Skip to main content
Menu
Lightbulbs

Q&A: How do I read my British Gas bill?

If you're confused by your energy bill, you're not alone — suppliers are often regarded as having the most complicated bills out there

Scan your bill for an instant, personalised comparison!

Get the uSwitch app for iPhone to compare deals using your bill's QR code

Download now from App Store

Fortunately, uSwitch have taken a sample British Gas bill, and made it easy to quickly find everything from your gas and electricity unit rate to your standing charge to your annual consumption — you can even find out if your plan has an early exit fee.

View the British Gas bill breakdown

This may not look exactly like your BG bill but, as long as your bill is recent, the general format should follow yours.

Help me understand my British Gas bill

Here are some common terms you’ll see on your energy bill, and what they mean:

Tariff Comparison Rate (TCR) — Introduced by Ofgem in 2014, a TCR is energy’s answer to the credit card market’s Annual Percentage Rate (APR). In other words, it’s designed to provide an indication of how your plan’s unit rates for gas and electricity compare to other plans on the market. Read more about Tariff Comparison Rate here.

Scan your bill for an instant, personalised comparison!

Get the uSwitch app for iPhone to compare deals using your bill's QR code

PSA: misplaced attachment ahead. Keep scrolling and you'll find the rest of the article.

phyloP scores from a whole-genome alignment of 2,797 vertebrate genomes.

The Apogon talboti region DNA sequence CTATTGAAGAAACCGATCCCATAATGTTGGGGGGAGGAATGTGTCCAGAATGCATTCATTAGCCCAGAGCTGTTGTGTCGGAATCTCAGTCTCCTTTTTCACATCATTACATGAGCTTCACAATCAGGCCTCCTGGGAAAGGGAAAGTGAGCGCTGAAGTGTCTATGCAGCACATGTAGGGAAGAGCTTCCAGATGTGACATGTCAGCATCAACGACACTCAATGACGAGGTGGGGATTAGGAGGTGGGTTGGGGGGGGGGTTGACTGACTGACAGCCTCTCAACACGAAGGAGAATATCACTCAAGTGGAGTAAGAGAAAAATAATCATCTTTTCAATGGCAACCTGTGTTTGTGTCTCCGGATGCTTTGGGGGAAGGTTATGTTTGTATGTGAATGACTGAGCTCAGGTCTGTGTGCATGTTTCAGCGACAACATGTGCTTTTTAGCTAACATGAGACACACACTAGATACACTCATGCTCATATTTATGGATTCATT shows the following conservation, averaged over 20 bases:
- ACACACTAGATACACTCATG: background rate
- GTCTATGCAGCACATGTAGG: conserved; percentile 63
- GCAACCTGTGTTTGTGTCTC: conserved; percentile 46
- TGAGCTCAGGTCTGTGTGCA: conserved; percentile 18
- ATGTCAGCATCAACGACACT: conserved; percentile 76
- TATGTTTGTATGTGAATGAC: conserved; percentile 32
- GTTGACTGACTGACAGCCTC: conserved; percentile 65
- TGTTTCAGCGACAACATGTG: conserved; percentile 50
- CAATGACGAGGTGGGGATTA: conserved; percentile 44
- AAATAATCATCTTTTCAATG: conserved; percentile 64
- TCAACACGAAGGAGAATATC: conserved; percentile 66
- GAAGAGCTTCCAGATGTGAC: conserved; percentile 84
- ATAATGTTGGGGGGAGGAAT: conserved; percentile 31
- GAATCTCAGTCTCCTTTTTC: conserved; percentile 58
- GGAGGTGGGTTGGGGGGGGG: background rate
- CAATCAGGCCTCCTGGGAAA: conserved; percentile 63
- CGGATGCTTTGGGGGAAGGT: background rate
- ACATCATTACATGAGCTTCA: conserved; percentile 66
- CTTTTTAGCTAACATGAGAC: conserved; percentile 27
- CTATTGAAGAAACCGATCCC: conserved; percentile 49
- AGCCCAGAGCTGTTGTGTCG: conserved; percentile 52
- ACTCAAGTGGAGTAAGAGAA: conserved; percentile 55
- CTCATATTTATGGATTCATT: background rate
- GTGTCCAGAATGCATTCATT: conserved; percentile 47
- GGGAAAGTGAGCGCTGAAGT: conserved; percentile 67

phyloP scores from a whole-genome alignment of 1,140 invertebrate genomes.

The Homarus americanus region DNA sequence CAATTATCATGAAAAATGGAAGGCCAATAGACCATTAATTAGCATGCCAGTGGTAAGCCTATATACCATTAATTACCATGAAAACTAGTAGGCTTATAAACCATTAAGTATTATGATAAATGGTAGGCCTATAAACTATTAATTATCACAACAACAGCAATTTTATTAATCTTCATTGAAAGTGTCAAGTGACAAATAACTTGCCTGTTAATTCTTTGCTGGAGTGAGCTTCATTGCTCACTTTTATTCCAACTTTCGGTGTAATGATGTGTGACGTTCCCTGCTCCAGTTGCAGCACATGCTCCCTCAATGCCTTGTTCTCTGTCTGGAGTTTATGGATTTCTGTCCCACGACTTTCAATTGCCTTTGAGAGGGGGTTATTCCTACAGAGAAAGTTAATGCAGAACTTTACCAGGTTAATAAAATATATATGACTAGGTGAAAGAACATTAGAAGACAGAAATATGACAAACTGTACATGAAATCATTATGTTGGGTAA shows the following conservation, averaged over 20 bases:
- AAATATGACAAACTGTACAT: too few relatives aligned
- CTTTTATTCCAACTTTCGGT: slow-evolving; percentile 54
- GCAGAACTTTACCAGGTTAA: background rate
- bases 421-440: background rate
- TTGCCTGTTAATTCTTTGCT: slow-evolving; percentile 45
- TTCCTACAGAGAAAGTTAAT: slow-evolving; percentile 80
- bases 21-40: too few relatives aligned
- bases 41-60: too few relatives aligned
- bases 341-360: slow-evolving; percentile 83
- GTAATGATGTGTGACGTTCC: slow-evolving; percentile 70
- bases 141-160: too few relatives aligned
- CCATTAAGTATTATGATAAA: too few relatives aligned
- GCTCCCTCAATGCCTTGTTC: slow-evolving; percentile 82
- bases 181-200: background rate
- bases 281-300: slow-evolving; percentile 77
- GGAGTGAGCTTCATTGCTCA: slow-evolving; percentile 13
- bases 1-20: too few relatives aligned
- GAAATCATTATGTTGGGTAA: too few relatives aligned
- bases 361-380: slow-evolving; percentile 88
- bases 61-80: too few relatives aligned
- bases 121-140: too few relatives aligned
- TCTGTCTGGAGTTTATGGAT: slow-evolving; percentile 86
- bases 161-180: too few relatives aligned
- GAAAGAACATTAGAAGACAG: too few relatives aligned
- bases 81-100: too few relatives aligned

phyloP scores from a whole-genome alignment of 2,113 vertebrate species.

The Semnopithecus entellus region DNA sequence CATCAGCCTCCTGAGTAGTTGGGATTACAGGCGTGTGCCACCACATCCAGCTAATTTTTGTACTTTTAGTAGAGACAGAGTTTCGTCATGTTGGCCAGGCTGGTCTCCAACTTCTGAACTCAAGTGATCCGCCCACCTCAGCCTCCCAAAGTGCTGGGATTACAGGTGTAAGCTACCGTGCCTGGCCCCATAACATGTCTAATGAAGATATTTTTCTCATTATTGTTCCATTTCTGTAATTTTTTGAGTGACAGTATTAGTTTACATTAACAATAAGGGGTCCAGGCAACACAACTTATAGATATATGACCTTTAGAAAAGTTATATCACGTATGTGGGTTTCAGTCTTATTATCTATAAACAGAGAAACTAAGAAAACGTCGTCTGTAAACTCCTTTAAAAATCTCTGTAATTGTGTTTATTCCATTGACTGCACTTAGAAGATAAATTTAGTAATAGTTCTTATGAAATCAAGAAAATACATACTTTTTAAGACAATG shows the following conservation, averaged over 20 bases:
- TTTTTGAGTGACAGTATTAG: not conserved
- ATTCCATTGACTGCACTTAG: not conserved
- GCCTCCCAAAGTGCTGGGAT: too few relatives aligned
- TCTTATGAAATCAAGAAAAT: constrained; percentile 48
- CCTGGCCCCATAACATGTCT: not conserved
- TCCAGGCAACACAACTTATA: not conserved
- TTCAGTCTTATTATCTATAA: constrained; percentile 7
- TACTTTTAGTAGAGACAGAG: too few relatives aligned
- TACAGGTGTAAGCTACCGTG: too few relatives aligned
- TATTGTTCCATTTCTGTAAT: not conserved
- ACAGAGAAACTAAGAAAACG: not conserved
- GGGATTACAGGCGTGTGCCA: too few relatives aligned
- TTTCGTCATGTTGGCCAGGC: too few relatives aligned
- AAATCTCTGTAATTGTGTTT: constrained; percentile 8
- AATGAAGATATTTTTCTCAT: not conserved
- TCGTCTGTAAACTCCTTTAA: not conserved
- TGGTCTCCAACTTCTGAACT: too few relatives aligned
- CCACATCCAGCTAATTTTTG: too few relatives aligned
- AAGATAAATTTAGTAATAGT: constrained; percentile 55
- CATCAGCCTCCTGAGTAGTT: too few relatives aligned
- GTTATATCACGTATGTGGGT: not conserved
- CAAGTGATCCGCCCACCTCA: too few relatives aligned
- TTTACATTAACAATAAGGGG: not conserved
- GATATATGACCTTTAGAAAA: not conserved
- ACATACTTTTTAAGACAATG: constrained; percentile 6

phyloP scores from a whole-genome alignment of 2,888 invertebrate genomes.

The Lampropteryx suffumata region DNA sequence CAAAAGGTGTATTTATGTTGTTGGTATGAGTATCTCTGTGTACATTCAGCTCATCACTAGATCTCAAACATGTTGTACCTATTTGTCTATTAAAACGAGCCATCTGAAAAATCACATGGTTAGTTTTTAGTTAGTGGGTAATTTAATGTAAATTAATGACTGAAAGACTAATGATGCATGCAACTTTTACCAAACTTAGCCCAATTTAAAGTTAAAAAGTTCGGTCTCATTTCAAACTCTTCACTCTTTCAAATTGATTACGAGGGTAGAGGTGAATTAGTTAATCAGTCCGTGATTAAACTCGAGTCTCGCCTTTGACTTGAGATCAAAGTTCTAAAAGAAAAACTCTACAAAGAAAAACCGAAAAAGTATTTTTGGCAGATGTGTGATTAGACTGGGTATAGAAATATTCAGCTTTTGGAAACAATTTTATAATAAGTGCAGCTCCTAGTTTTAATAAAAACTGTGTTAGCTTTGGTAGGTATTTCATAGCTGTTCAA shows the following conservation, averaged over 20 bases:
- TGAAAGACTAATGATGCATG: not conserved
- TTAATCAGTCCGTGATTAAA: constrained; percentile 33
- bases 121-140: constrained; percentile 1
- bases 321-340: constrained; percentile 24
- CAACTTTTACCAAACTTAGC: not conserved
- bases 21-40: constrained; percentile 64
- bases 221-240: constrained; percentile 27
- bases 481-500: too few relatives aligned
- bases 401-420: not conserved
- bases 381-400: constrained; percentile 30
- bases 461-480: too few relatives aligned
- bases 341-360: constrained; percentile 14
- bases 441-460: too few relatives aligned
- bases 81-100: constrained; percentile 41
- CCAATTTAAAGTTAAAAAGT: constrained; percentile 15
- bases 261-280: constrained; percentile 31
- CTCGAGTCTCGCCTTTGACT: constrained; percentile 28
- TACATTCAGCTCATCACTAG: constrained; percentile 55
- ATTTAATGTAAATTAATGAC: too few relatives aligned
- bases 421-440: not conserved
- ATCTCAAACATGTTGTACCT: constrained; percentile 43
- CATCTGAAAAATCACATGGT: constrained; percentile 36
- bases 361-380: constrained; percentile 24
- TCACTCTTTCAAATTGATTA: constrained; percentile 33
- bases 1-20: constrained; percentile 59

Download now from App Store

Fixed Rate — A fixed rate is just that: it means your rate cannot be changed by your supplier before your plan’s end date. You can get a fixed rate plan for one, two or three years. Find out more about fixed rate plans, including how they work and the current cheapest fixed rate plans.

Variable Rate — The opposite of fixed rate plans, variable rates are often what supplier’s use for their standard plans. This means that if the supplier announces a price rise, your energy costs will go up.

kWh — A kilowatt-hour or kWh is a name given to a unit of energy, and it is the standard unit across suppliers for both gas and electricity. One kWh will provide enough energy to power a 100-watt lightbulb for 10 hours.

Related info:

Energy bills explained - a guide to your energy bill

What is a personal projection?

Take back control of your energy bills with uSwitch!

We make it easy to compare and save up to £679